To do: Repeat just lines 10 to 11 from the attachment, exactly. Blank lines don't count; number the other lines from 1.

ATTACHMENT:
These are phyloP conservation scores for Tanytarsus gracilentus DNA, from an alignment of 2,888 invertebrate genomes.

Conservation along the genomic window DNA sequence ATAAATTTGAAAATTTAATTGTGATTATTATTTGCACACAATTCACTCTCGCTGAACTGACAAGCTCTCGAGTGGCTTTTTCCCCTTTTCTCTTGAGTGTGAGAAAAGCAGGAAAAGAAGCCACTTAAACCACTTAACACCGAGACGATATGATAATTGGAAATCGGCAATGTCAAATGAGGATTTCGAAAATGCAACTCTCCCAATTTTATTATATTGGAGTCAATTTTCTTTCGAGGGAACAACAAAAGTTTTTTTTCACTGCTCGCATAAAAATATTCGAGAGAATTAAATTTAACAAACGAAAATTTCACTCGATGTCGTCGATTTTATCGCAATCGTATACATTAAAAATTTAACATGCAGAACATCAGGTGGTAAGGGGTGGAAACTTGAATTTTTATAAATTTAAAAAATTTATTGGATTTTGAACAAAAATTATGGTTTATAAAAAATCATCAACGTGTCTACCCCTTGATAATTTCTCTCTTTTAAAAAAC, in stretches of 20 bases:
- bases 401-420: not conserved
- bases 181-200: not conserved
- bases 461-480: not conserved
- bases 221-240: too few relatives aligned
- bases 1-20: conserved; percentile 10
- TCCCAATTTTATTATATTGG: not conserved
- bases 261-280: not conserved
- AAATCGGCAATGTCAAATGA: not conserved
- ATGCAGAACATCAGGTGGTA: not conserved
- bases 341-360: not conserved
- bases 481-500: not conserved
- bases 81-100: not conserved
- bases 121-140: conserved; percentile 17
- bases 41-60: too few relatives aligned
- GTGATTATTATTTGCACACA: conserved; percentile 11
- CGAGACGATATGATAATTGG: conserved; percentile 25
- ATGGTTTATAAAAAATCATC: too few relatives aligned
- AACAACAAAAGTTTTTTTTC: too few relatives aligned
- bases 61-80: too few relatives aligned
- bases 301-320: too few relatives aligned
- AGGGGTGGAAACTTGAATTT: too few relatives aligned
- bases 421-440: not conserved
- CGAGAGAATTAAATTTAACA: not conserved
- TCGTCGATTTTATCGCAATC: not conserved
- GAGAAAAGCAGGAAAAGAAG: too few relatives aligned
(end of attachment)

- AAATCGGCAATGTCAAATGA: not conserved
- ATGCAGAACATCAGGTGGTA: not conserved